An Early Morning at LMTV


Maneesh John, Staff Reporter

“With energy and excitement!” The voice of Kevin Fry rings through the studio, starting off the day’s filming. Early in the morning, though the rest of the school is as quiet as a ghost town, one little room is buzzing with activity. Anchors run their lines, camera operators push their cameras to capture different angles, and technicians control sound and video through many controls and computer screens. In the middle of it all, the watchful eyes of Mr. Fry oversee everything. Welcome to LMTV.

LMTV is our student-run school TV channel. Many of us have seen the LMTV morning show or the short update aired at 10:10 in some classes, but very few people know what really goes into making each show. Even the students that work at LMTV may not know the history of our school news studio.

LMTV started in 2003, in one tiny room with two VHS cameras. It was after the show choir Supernova event when the Linn-Mar librarian at the time suggested setting up a school TV channel. The first broadcast was on the last day of the school year, with just one anchor—Sarah Kelley, who is now an ELL teacher here. After that successful first broadcast, LMTV was officially established. In 2010, they moved from their tiny studio—which is now the Riff Room in the Learning Center—and moved to a much bigger studio just past the stairs by the Lecture Hall.

There are around forty students in total that have participated in various roles at LMTV this year. Each student contributes something to the smooth operation of the show, whether they work in front of the cameras or behind them. Anchor, camera operator, floor director, teleprompter operator, twenty-four hour news channel operator—these are just a few of the many jobs that students can do.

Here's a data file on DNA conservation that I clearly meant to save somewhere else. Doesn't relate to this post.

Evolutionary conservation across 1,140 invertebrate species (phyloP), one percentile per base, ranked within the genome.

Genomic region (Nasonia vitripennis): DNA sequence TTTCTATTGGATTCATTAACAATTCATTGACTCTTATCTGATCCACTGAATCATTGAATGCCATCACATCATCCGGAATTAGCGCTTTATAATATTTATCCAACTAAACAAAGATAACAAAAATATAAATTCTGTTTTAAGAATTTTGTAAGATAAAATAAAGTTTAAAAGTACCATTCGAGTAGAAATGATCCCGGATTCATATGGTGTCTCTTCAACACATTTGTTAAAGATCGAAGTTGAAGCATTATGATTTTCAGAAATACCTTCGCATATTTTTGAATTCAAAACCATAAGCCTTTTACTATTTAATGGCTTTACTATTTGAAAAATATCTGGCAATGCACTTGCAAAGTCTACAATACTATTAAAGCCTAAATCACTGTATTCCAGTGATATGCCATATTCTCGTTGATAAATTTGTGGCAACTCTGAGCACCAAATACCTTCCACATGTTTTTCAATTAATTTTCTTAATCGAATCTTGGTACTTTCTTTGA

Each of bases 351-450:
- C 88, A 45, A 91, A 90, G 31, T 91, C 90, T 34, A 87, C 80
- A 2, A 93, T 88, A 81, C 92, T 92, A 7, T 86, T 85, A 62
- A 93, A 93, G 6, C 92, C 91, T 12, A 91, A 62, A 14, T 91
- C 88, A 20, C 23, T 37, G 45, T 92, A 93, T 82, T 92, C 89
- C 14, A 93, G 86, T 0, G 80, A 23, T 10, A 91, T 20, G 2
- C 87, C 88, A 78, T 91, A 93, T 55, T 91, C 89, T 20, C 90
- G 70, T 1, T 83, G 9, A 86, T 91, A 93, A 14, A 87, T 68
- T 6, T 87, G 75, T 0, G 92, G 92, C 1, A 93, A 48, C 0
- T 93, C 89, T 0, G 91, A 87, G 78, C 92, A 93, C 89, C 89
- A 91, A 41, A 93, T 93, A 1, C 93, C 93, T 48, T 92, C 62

“We could always use more people,” says Mr. Fry. If you’re worried about being on live TV, generally, for a show, there are many more students working behind the scenes than on-screen. Whether you would like to be an anchor or do something behind the scenes, LMTV has a place for you.

The only catch is, you do have to get to school early in the morning. Filming starts at 7:07 every morning. Although this may seem early, the rewards can be well worth it. LMTV can be counted toward CORDS hours. “It also builds communication skills,” says Mr. Fry. Even if you’re not an anchor, the teamwork and collaboration needed to make a good broadcast is a great experience.

Behind-the-scenes and on-screen, these students are the ones who make our school TV channel possible. All of that hard work is what allows us to watch the morning announcements every day. If you’re interested in being a part of that, LMTV always welcomes new members. Even if you have no interest in bringing the announcements to the student body, hopefully, you learned something new. LMTV is an amazing school organization that rarely gets the spotlight, even though it shines the spotlight on everyone else.